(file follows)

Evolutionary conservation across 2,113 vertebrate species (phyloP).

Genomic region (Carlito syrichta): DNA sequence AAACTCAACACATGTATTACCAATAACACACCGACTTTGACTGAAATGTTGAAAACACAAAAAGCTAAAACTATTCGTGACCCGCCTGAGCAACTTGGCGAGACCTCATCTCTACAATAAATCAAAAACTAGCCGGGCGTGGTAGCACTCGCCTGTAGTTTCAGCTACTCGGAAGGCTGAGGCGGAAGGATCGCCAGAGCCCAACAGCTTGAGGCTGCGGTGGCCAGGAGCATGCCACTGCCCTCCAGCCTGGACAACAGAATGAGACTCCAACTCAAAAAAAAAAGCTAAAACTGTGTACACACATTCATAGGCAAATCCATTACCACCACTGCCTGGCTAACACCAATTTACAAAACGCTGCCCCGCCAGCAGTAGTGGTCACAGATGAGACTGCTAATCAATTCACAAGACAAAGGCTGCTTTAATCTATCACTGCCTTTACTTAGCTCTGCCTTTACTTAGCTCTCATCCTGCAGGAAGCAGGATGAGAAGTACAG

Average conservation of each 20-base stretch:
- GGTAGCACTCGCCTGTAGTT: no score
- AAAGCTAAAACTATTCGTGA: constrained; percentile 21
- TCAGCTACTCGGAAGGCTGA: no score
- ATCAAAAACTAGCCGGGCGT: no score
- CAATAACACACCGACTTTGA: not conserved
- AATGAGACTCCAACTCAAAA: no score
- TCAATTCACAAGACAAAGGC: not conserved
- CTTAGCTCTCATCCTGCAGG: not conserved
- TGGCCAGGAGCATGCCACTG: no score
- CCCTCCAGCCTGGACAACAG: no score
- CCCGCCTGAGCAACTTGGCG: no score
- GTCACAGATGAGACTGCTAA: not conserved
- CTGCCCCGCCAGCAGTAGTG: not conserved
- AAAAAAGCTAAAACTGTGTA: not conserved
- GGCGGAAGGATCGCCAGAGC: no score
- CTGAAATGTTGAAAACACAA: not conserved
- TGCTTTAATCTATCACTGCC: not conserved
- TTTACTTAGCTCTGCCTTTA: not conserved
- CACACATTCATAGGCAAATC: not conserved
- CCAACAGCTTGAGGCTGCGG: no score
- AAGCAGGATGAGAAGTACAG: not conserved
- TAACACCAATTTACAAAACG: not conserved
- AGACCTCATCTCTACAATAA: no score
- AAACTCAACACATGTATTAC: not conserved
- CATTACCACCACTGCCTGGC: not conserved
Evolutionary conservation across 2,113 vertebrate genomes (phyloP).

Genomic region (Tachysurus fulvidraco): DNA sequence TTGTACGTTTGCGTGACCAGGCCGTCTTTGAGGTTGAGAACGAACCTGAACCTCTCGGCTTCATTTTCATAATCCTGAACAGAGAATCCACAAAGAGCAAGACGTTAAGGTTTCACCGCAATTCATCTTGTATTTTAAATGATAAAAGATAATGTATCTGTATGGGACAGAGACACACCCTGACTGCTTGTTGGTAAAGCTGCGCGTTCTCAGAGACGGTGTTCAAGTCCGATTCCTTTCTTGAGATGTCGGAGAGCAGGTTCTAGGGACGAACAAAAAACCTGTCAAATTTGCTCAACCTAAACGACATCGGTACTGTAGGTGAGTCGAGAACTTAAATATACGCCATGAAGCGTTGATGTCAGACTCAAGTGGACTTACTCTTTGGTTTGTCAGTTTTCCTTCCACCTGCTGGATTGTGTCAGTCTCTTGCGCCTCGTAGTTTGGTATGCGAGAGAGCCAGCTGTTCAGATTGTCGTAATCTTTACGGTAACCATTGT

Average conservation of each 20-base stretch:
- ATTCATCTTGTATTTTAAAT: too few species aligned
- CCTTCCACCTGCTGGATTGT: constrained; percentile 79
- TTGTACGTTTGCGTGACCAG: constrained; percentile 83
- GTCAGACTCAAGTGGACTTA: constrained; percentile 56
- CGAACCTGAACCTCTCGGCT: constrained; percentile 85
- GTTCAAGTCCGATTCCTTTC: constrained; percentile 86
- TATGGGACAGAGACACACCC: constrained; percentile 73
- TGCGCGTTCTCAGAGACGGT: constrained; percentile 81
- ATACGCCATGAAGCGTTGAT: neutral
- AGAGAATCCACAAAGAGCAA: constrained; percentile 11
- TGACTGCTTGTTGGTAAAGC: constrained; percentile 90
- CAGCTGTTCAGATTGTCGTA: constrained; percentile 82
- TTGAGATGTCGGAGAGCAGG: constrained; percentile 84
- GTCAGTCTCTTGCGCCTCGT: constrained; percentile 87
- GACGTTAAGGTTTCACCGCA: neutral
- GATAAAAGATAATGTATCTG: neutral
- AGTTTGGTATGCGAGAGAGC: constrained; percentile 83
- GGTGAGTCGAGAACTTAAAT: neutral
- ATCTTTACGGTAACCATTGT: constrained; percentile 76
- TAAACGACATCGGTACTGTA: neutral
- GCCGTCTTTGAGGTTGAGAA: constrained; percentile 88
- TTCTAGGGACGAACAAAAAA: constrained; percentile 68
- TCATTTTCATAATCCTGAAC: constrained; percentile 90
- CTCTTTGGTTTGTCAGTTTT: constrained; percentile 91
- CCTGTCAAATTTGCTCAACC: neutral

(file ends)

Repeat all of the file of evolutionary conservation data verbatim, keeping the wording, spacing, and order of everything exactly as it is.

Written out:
Evolutionary conservation across 2,113 vertebrate species (phyloP).

Genomic region (Carlito syrichta): DNA sequence AAACTCAACACATGTATTACCAATAACACACCGACTTTGACTGAAATGTTGAAAACACAAAAAGCTAAAACTATTCGTGACCCGCCTGAGCAACTTGGCGAGACCTCATCTCTACAATAAATCAAAAACTAGCCGGGCGTGGTAGCACTCGCCTGTAGTTTCAGCTACTCGGAAGGCTGAGGCGGAAGGATCGCCAGAGCCCAACAGCTTGAGGCTGCGGTGGCCAGGAGCATGCCACTGCCCTCCAGCCTGGACAACAGAATGAGACTCCAACTCAAAAAAAAAAGCTAAAACTGTGTACACACATTCATAGGCAAATCCATTACCACCACTGCCTGGCTAACACCAATTTACAAAACGCTGCCCCGCCAGCAGTAGTGGTCACAGATGAGACTGCTAATCAATTCACAAGACAAAGGCTGCTTTAATCTATCACTGCCTTTACTTAGCTCTGCCTTTACTTAGCTCTCATCCTGCAGGAAGCAGGATGAGAAGTACAG

Average conservation of each 20-base stretch:
- GGTAGCACTCGCCTGTAGTT: no score
- AAAGCTAAAACTATTCGTGA: constrained; percentile 21
- TCAGCTACTCGGAAGGCTGA: no score
- ATCAAAAACTAGCCGGGCGT: no score
- CAATAACACACCGACTTTGA: not conserved
- AATGAGACTCCAACTCAAAA: no score
- TCAATTCACAAGACAAAGGC: not conserved
- CTTAGCTCTCATCCTGCAGG: not conserved
- TGGCCAGGAGCATGCCACTG: no score
- CCCTCCAGCCTGGACAACAG: no score
- CCCGCCTGAGCAACTTGGCG: no score
- GTCACAGATGAGACTGCTAA: not conserved
- CTGCCCCGCCAGCAGTAGTG: not conserved
- AAAAAAGCTAAAACTGTGTA: not conserved
- GGCGGAAGGATCGCCAGAGC: no score
- CTGAAATGTTGAAAACACAA: not conserved
- TGCTTTAATCTATCACTGCC: not conserved
- TTTACTTAGCTCTGCCTTTA: not conserved
- CACACATTCATAGGCAAATC: not conserved
- CCAACAGCTTGAGGCTGCGG: no score
- AAGCAGGATGAGAAGTACAG: not conserved
- TAACACCAATTTACAAAACG: not conserved
- AGACCTCATCTCTACAATAA: no score
- AAACTCAACACATGTATTAC: not conserved
- CATTACCACCACTGCCTGGC: not conserved
Evolutionary conservation across 2,113 vertebrate genomes (phyloP).

Genomic region (Tachysurus fulvidraco): DNA sequence TTGTACGTTTGCGTGACCAGGCCGTCTTTGAGGTTGAGAACGAACCTGAACCTCTCGGCTTCATTTTCATAATCCTGAACAGAGAATCCACAAAGAGCAAGACGTTAAGGTTTCACCGCAATTCATCTTGTATTTTAAATGATAAAAGATAATGTATCTGTATGGGACAGAGACACACCCTGACTGCTTGTTGGTAAAGCTGCGCGTTCTCAGAGACGGTGTTCAAGTCCGATTCCTTTCTTGAGATGTCGGAGAGCAGGTTCTAGGGACGAACAAAAAACCTGTCAAATTTGCTCAACCTAAACGACATCGGTACTGTAGGTGAGTCGAGAACTTAAATATACGCCATGAAGCGTTGATGTCAGACTCAAGTGGACTTACTCTTTGGTTTGTCAGTTTTCCTTCCACCTGCTGGATTGTGTCAGTCTCTTGCGCCTCGTAGTTTGGTATGCGAGAGAGCCAGCTGTTCAGATTGTCGTAATCTTTACGGTAACCATTGT

Average conservation of each 20-base stretch:
- ATTCATCTTGTATTTTAAAT: too few species aligned
- CCTTCCACCTGCTGGATTGT: constrained; percentile 79
- TTGTACGTTTGCGTGACCAG: constrained; percentile 83
- GTCAGACTCAAGTGGACTTA: constrained; percentile 56
- CGAACCTGAACCTCTCGGCT: constrained; percentile 85
- GTTCAAGTCCGATTCCTTTC: constrained; percentile 86
- TATGGGACAGAGACACACCC: constrained; percentile 73
- TGCGCGTTCTCAGAGACGGT: constrained; percentile 81
- ATACGCCATGAAGCGTTGAT: neutral
- AGAGAATCCACAAAGAGCAA: constrained; percentile 11
- TGACTGCTTGTTGGTAAAGC: constrained; percentile 90
- CAGCTGTTCAGATTGTCGTA: constrained; percentile 82
- TTGAGATGTCGGAGAGCAGG: constrained; percentile 84
- GTCAGTCTCTTGCGCCTCGT: constrained; percentile 87
- GACGTTAAGGTTTCACCGCA: neutral
- GATAAAAGATAATGTATCTG: neutral
- AGTTTGGTATGCGAGAGAGC: constrained; percentile 83
- GGTGAGTCGAGAACTTAAAT: neutral
- ATCTTTACGGTAACCATTGT: constrained; percentile 76
- TAAACGACATCGGTACTGTA: neutral
- GCCGTCTTTGAGGTTGAGAA: constrained; percentile 88
- TTCTAGGGACGAACAAAAAA: constrained; percentile 68
- TCATTTTCATAATCCTGAAC: constrained; percentile 90
- CTCTTTGGTTTGTCAGTTTT: constrained; percentile 91
- CCTGTCAAATTTGCTCAACC: neutral